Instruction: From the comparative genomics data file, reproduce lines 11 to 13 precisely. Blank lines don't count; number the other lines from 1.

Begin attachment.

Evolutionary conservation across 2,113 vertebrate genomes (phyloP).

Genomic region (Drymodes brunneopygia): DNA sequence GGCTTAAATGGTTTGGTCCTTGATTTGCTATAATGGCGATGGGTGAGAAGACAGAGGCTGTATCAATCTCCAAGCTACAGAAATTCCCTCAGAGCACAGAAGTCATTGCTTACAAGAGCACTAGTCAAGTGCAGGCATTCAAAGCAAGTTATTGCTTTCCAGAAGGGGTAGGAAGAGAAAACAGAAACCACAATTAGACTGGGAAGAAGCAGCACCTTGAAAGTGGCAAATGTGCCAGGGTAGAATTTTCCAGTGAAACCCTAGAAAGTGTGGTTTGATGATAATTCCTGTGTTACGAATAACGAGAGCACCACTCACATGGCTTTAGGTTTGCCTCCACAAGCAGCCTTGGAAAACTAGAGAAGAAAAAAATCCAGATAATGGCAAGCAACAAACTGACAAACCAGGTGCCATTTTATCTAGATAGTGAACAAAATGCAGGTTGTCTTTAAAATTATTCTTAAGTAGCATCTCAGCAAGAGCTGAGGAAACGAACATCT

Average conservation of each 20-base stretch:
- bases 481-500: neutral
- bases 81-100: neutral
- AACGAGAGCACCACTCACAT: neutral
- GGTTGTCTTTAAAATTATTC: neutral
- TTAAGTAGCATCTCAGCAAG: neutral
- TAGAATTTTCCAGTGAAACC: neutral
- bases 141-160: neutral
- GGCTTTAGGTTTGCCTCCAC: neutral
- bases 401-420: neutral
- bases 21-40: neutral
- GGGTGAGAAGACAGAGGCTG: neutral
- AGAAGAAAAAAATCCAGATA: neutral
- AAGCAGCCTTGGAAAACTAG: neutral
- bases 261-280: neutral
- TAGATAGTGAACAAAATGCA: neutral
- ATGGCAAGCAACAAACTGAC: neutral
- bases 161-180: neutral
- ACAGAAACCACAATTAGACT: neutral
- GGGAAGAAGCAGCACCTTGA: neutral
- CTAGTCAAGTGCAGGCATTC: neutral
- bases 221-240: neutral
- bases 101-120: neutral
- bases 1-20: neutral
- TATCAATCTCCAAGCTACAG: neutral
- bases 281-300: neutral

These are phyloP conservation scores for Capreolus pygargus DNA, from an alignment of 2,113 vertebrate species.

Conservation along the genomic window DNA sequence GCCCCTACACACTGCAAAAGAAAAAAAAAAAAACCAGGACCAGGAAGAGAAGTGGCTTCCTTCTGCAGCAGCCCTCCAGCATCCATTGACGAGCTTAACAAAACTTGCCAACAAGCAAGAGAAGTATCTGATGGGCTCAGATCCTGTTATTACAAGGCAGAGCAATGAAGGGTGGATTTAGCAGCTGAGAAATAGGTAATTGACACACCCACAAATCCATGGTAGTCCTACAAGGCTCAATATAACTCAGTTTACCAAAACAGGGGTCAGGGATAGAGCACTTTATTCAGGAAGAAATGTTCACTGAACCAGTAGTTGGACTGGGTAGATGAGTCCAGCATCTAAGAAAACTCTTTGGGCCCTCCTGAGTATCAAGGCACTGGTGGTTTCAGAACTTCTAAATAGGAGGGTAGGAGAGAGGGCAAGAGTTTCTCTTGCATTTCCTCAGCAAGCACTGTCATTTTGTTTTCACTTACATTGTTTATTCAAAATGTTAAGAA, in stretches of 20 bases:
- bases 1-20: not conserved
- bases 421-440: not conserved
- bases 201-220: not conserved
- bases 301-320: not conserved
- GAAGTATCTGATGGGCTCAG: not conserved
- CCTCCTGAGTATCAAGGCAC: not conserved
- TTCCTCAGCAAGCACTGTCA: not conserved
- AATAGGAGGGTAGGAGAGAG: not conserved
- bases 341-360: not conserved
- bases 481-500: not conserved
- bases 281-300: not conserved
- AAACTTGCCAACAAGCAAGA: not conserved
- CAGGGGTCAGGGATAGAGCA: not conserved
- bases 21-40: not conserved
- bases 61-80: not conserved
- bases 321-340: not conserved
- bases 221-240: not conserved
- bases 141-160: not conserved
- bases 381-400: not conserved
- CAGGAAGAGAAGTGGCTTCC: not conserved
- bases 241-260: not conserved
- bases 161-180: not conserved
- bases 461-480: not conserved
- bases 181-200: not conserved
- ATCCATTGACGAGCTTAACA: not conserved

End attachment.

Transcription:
- GGCTTTAGGTTTGCCTCCAC: neutral
- bases 401-420: neutral
- bases 21-40: neutral